Characteristics of injuries presenting to a rural health centre in western Kenya

W. Odero, S. Polsky, D. Urbane, R. Carel, W. M. Tierney

Research output: Contribution to journalArticle

10 Citations (Scopus)

Abstract

Objectives: To describe characteristics of injuries among patients presenting to a rural health centre in western Kenya, and identify the associated risk factors. Design: A retrospective descriptive study. Setting: A primary care Ministry of Health Rural Health Centre in western Kenya. Results: Of the 315 injured patients, 62% were males and 38% females. Young adults aged 15-44 years were the most affected, comprising 63.5%. The five most common causes of injury were struck by object (36.6%), assault (34.4%), falls (11.6%), burns (6.2%) and road traffic accidents (4.7%). Quarrels and fights were the leading reasons for assaults among males (69.5%) and females (44.4%). Most injuries occurred at work (36.2%), when subjects were engaged in vital activities (19.5%) or during play/leisure time (19.2%). A third of injured adults aged 15 years and above had consumed alcohol prior to the injury event. Alcohol use was significantly associated with assaults (51.3%) than all other causes of injury (OR=4.51, p<0.0001). Conclusion: The pattern and certain risk factors for non-fatal injuries among patients attending a rural health centre, such as place of occurrence, activity and alcohol use, can be identified through a facility-based electronic injury surveillance system. The information can be used to develop context-specific injury prevention interventions in the community.

Original languageEnglish
Pages (from-to)367-373
Number of pages7
JournalEast African Medical Journal
Volume84
Issue number8
StatePublished - Aug 2007

Fingerprint

Rural Health Services
Kenya
Health
Highway accidents
Alcohols
Wounds and Injuries
Traffic Accidents
Leisure Activities
Burns
Young Adult
Primary Health Care
Retrospective Studies

ASJC Scopus subject areas

  • Biochemistry, Genetics and Molecular Biology(all)

Cite this

Odero, W., Polsky, S., Urbane, D., Carel, R., & Tierney, W. M. (2007). Characteristics of injuries presenting to a rural health centre in western Kenya. East African Medical Journal, 84(8), 367-373.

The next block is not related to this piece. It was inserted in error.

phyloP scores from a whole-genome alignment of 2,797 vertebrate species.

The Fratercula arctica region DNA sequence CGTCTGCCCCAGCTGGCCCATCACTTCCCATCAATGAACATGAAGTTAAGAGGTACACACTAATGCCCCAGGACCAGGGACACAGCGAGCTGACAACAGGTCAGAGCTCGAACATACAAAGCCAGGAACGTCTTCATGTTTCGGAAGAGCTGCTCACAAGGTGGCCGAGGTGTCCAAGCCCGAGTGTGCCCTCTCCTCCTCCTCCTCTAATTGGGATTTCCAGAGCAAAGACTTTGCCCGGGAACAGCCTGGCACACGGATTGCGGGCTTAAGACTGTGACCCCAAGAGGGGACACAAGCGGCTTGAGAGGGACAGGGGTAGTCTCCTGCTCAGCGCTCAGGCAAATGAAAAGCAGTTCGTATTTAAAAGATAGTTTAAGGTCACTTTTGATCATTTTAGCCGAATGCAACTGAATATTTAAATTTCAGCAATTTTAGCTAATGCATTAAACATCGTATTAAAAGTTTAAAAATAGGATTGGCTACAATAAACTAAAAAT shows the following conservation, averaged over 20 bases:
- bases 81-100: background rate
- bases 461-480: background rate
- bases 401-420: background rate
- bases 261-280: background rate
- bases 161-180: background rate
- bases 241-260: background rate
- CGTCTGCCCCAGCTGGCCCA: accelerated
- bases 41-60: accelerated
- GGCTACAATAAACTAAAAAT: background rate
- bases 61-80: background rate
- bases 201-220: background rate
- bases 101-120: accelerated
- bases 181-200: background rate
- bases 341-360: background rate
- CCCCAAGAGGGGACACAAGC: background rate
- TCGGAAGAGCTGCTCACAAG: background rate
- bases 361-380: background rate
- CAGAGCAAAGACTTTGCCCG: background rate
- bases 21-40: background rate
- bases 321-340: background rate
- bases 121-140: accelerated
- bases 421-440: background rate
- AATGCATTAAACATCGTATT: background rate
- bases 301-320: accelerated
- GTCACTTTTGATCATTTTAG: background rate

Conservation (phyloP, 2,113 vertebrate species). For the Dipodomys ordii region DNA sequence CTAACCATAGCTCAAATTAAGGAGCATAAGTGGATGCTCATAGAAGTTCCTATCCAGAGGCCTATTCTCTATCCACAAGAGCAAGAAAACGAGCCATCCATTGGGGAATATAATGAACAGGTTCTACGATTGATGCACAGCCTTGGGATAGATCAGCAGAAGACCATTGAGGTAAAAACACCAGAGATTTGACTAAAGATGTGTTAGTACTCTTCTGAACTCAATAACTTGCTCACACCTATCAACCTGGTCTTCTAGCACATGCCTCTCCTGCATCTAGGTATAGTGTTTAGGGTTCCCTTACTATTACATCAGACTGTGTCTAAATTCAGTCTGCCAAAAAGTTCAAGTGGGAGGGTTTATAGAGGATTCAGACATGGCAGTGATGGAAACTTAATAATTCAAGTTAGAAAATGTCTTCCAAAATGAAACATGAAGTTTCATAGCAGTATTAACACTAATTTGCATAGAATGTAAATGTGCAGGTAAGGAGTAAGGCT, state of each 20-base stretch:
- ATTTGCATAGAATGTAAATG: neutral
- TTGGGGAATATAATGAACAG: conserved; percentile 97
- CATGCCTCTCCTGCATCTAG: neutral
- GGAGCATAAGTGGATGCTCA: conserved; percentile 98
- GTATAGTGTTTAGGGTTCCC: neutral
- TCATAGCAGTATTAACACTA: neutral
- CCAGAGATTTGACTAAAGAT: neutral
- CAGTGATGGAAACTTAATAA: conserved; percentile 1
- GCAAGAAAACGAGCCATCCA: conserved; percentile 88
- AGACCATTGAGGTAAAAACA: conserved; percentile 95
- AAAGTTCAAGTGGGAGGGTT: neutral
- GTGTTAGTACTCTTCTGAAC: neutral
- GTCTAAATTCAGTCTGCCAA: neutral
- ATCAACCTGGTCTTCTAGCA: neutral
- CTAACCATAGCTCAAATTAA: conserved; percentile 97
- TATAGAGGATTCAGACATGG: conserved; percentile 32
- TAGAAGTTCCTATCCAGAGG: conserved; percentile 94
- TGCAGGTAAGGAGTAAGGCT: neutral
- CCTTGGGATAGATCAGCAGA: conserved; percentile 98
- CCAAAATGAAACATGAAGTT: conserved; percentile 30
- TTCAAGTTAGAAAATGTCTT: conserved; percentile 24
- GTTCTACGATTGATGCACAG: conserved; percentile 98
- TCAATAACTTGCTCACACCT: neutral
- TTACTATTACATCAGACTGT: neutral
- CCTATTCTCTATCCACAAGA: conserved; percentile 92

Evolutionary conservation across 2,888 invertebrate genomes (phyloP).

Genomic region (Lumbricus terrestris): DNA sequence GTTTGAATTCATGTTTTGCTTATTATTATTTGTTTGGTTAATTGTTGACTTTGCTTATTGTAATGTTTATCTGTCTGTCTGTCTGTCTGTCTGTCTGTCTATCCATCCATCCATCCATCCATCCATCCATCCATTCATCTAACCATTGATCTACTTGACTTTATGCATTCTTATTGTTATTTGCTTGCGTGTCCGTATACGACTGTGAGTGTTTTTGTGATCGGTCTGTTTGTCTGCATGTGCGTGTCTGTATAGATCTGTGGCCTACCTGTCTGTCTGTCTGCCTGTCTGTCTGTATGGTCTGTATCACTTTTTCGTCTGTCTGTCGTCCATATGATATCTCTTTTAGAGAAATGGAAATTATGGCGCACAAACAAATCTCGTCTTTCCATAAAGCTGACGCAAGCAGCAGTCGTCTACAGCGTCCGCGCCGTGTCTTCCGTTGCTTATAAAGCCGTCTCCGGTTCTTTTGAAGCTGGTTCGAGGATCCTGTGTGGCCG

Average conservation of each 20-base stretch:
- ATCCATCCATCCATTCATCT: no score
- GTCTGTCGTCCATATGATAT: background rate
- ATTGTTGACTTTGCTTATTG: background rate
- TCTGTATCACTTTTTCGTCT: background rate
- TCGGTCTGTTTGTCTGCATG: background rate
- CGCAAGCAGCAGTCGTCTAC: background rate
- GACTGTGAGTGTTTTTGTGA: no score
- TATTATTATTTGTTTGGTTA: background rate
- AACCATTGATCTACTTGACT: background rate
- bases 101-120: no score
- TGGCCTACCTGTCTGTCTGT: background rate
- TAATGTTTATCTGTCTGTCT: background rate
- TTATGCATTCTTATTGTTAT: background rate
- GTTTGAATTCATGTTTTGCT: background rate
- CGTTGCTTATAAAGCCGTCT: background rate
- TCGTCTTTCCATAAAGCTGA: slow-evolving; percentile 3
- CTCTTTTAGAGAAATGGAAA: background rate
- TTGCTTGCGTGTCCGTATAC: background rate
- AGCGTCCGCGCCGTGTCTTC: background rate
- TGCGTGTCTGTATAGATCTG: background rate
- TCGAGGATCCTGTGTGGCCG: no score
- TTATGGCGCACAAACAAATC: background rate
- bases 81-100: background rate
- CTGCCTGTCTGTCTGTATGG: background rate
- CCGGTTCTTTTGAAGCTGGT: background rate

Characteristics of injuries presenting to a rural health centre in western Kenya. / Odero, W.; Polsky, S.; Urbane, D.; Carel, R.; Tierney, W. M.

In: East African Medical Journal, Vol. 84, No. 8, 08.2007, p. 367-373.

Research output: Contribution to journalArticle

Odero, W, Polsky, S, Urbane, D, Carel, R & Tierney, WM 2007, 'Characteristics of injuries presenting to a rural health centre in western Kenya', East African Medical Journal, vol. 84, no. 8, pp. 367-373.
Odero W, Polsky S, Urbane D, Carel R, Tierney WM. Characteristics of injuries presenting to a rural health centre in western Kenya. East African Medical Journal. 2007 Aug;84(8):367-373.
Odero, W. ; Polsky, S. ; Urbane, D. ; Carel, R. ; Tierney, W. M. / Characteristics of injuries presenting to a rural health centre in western Kenya. In: East African Medical Journal. 2007 ; Vol. 84, No. 8. pp. 367-373.
@article{03659985f9024622aa7e96df83cb9fbb,
title = "Characteristics of injuries presenting to a rural health centre in western Kenya",
abstract = "Objectives: To describe characteristics of injuries among patients presenting to a rural health centre in western Kenya, and identify the associated risk factors. Design: A retrospective descriptive study. Setting: A primary care Ministry of Health Rural Health Centre in western Kenya. Results: Of the 315 injured patients, 62{\%} were males and 38{\%} females. Young adults aged 15-44 years were the most affected, comprising 63.5{\%}. The five most common causes of injury were struck by object (36.6{\%}), assault (34.4{\%}), falls (11.6{\%}), burns (6.2{\%}) and road traffic accidents (4.7{\%}). Quarrels and fights were the leading reasons for assaults among males (69.5{\%}) and females (44.4{\%}). Most injuries occurred at work (36.2{\%}), when subjects were engaged in vital activities (19.5{\%}) or during play/leisure time (19.2{\%}). A third of injured adults aged 15 years and above had consumed alcohol prior to the injury event. Alcohol use was significantly associated with assaults (51.3{\%}) than all other causes of injury (OR=4.51, p<0.0001). Conclusion: The pattern and certain risk factors for non-fatal injuries among patients attending a rural health centre, such as place of occurrence, activity and alcohol use, can be identified through a facility-based electronic injury surveillance system. The information can be used to develop context-specific injury prevention interventions in the community.",